Introduction:
Prairies in Illinois

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Although to many casual observers Illinois appears to be a monotonous landscape of agricultural fields and urban areas, the state has considerable biological and geological diversity. A common classification scheme used in Illinois recognizes 14 Natural Divisions which are geographic regions having similar topography, soils, bedrock, plants, and animals (Schwegman et al. 1973). Divisions contain different sections sharing common geological and ecological features. Sections contain a variety of natural communties, each with distinctive biota.
Midewin is located in the Grand Prairie Division, the largest of the natural divisions. The topography and soils of the Grand Prairie are the result of its geological history. The topography is flat to gently rolling with low ridges formed by glacial deposits called moraines The soils are developed in glacial debris (till), wind-blown silt (loess), and sediments deposited by glacial streams (outwash) and lakes that formed in front of glaciers. The fine-textured soils with high clay content are poorly drained in many places, resulting in extensive wet prairies and marshes. The vegetation in tallgrass prairie is dominated by big bluestem (Andropogon gerardii) and Indian grass (Sorhgastrum nutans). Trees are present along streams and in scattered groves, savanna, and upland forest on moraines and other glacial hills.
Illinois Natural Divisions
Natural Divisions of Illinois
Midewin NTP in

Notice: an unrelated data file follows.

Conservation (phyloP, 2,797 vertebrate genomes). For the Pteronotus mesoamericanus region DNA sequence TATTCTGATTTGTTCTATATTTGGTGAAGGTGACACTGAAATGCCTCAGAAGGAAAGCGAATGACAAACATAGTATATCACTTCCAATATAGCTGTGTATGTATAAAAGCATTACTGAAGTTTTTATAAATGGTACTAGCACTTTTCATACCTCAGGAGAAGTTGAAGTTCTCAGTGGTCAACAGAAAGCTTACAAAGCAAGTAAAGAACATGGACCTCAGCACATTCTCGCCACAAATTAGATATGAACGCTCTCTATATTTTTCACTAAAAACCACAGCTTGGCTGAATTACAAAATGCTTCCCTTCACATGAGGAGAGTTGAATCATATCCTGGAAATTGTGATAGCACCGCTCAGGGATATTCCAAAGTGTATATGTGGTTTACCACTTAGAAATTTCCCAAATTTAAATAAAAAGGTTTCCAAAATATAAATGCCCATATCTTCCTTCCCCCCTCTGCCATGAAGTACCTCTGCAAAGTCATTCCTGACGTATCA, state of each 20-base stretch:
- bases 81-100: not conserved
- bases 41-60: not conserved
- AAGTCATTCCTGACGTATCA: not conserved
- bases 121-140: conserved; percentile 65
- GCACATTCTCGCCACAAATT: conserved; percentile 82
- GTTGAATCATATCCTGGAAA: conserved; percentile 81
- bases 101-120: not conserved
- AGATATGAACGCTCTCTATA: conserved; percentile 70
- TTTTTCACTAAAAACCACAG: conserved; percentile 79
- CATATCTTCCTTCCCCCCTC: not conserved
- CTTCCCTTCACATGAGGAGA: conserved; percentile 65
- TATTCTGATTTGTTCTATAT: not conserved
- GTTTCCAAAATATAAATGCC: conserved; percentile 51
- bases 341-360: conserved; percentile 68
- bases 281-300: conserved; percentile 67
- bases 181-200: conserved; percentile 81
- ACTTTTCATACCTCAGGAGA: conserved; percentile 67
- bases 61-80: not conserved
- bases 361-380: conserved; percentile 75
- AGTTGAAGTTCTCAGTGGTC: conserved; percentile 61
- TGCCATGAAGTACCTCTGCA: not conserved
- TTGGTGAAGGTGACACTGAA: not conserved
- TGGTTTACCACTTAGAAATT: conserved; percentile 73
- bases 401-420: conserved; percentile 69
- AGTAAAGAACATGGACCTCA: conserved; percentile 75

Red
Grand Prarie Division in Royal Blue
Most of the Midewin National Tallgrass Prairie lies within the Grand Prairie Section of the Grand Prairie Division and shares the characteristic features described above. The southwestern corner of Midewin is in the Kankakee Sand Area Section which is covered by outwash sand deposited by pulses of glacial meltwater like the Kankakee Torrent. Sandy soils support different vegetation and wildlife. They drain rapidly and support vegetation better adapted to dry conditions. The probability of fire may be greater because the vegetation dries more rapidly, but on the other hand there is less fuel to feed a fire.

The Natural Divisions classification system recognizes six prairie community classes (Schwegman, et al, 1973):

1. Prairie. Also called ”black soil prairie.” This type is the most widespread in Illinois. It has deep, fine-textured soils formed in silt and clay, ranging from dry to wet. The kinds of plants vary based on the amount of moisture.

East Side Vista at Midewin NTP
Midewin NTP


a. Dry Prairie. Dominant plants are little bluestem (Schizachyrium scoparium) and side-oats grama grass (Bouteloua curtipendula), and where moister, Indian grass (Sorghastrum nutans), pale coneflower (Echinacea pallida), and lead plant (Amorpha canescens). Grasses are usually less than a meter tall.